Understanding farmer current & future attitudes to cattle and badger TB vaccination in Britain

Funded by the Department for Environment, Food and Rural Affairs, this project set out to build an understanding of farmers’ current and future willingness to vaccinate, or facilitate the vaccination of, cattle and badgers against bovine Tuberculosis (bTB) in Great Britain. Bovine tuberculosis (bTB) is widely recognised as the UK’s most challenging animal disease, costing the UK taxpayer in excess of £100m per annum (Defra, 2014). The disease has serious socioeconomic consequences for cattle farmers due to the slaughter of infected animals and restrictions on livestock movements.  

Transmission pathways for cattle take two main forms: badger to cattle and cattle to cattle. Cattle vaccination is potentially the most viable long-term solution for tackling bTB because of existing farmer awareness of the efficacy of other existing cattle vaccines (e.g., for BVD, pneumonia) and due to trust in veterinarians, who often advise farmers to vaccinate their livestock. The Government response in 2020 set out plans to accelerate work to develop a deployable cattle vaccine (by 2025) and to evolve badger control policy with increased support for badger vaccination after intensive badger culling. Badger vaccination in this case may be taken up locally by badger cull groups or more likely by wildlife groups or new organisations. In addition, whilst Defra are working hard to develop a road map for vaccination, this is not yet in place, resulting in uncertainty. This roadmap will likely affect vaccination uptake.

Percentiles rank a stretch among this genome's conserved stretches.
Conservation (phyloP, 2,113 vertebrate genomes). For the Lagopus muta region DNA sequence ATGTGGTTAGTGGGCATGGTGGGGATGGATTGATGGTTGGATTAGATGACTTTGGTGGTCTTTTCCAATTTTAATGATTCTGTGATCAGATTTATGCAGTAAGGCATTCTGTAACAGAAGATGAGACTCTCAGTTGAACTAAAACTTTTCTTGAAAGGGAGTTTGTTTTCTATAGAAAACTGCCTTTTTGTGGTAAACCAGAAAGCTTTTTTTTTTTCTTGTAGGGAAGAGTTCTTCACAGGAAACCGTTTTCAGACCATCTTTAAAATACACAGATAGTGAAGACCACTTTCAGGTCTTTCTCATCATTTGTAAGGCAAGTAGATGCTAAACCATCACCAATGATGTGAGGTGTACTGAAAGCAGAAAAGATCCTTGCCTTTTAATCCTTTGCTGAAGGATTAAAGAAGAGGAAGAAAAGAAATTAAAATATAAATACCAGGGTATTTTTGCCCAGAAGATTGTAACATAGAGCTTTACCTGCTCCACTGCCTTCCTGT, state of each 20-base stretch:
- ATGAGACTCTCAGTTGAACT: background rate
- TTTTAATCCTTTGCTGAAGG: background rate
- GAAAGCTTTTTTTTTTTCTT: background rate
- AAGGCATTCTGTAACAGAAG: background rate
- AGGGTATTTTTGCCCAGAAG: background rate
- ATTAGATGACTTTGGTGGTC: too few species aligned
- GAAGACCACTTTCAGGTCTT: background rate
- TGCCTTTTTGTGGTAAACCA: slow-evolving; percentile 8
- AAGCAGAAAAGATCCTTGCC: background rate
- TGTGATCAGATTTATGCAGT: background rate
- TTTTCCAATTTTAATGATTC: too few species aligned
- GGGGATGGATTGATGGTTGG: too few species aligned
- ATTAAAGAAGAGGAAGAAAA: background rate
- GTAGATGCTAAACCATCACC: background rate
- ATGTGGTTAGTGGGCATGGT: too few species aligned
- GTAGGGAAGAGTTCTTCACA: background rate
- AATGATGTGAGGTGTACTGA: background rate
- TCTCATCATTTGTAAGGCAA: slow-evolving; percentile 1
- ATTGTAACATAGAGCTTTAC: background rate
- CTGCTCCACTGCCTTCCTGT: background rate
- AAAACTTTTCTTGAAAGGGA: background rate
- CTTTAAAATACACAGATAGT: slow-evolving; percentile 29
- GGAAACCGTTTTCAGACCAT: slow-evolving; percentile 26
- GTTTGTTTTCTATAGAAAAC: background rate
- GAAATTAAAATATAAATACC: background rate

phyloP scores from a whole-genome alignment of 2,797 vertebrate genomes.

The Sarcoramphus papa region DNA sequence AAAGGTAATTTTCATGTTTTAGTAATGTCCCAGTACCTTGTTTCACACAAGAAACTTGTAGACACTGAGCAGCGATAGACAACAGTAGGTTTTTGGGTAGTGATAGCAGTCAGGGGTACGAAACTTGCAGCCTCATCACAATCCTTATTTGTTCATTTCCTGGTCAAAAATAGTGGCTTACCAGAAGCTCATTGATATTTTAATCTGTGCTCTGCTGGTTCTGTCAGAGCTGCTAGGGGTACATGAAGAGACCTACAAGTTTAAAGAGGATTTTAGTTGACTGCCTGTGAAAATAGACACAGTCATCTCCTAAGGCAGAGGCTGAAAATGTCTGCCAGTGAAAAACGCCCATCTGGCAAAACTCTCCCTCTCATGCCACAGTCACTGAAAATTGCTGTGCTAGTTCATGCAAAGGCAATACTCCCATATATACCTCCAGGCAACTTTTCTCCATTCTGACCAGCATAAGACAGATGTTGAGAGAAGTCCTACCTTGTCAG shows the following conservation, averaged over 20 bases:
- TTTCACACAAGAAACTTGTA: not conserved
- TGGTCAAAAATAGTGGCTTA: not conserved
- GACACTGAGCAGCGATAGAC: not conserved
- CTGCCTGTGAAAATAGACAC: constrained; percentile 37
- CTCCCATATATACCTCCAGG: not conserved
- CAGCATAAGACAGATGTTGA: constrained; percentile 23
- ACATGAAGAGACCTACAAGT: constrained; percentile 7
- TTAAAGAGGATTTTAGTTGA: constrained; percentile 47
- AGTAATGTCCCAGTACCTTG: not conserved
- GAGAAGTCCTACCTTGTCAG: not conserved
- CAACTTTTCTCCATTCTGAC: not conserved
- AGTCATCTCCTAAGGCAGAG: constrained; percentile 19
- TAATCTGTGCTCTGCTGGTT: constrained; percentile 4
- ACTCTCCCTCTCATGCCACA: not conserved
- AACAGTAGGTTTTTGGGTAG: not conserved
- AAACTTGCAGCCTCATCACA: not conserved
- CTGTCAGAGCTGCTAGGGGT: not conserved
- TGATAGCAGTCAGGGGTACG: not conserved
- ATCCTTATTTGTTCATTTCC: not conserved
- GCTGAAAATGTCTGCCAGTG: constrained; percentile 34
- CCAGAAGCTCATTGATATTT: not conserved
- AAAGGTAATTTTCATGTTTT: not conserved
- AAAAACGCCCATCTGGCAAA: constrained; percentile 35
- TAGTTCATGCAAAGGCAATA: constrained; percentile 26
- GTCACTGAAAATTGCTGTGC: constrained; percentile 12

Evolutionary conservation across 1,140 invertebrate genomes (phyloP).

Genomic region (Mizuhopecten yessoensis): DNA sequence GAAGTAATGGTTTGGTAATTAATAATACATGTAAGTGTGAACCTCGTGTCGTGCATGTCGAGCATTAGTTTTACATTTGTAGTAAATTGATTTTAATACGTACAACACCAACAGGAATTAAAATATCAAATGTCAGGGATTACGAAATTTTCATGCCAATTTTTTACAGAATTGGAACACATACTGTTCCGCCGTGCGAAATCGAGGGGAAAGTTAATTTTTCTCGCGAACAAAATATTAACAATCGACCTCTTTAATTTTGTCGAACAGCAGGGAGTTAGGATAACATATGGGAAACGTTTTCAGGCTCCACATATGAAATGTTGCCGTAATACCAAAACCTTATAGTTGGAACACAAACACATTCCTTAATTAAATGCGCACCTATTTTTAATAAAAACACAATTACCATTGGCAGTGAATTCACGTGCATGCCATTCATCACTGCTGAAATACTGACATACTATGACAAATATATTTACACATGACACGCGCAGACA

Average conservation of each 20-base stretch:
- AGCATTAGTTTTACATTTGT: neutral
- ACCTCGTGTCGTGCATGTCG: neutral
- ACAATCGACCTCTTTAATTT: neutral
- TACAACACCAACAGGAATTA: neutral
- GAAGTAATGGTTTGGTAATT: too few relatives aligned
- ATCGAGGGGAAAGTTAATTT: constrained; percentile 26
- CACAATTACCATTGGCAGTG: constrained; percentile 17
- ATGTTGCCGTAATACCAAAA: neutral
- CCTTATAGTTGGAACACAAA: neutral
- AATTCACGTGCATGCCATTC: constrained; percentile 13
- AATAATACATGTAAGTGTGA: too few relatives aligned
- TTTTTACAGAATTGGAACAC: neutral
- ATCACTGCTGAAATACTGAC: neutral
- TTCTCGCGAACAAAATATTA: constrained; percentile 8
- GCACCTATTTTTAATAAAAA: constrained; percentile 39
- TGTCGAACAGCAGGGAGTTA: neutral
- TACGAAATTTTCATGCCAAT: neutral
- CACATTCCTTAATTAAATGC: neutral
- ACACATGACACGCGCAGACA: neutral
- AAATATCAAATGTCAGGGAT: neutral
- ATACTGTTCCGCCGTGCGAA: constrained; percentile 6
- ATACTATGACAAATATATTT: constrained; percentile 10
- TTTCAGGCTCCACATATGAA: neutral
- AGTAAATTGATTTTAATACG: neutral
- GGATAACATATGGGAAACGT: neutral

Badger behind felled tree

This is therefore an important time to re-assess farmer views and decision-making about cattle and badger vaccination. This is because in addition to policy shifts, there have been past confidence issues with the BCG vaccination due to a perceived lack of efficacy in badgers and cattle, the need to raise awareness about DIVA testing which can differentiate between vaccinated and unvaccinated cattle, and mixed results in terms of reduced disease pressure in some badger culling trial areas. 

The work was conducted in five case study areas across England and Wales. In each area, we conducted two participatory workshops (one on cattle vaccination, one on badger vaccination) and five stakeholder interviews, with the intention that workshop participants attended both sessions. The workshops required farmers to respond to several likely scenarios that were developed using a behavioural framework that captures the main things that influence or motivate (farmer) behaviour: making choices easy, attractive, social and timely (EAST). Findings from the interviews and workshops will be translated into policy instruments which contribute to bTB eradication. 

CCRI Ref: 2021-044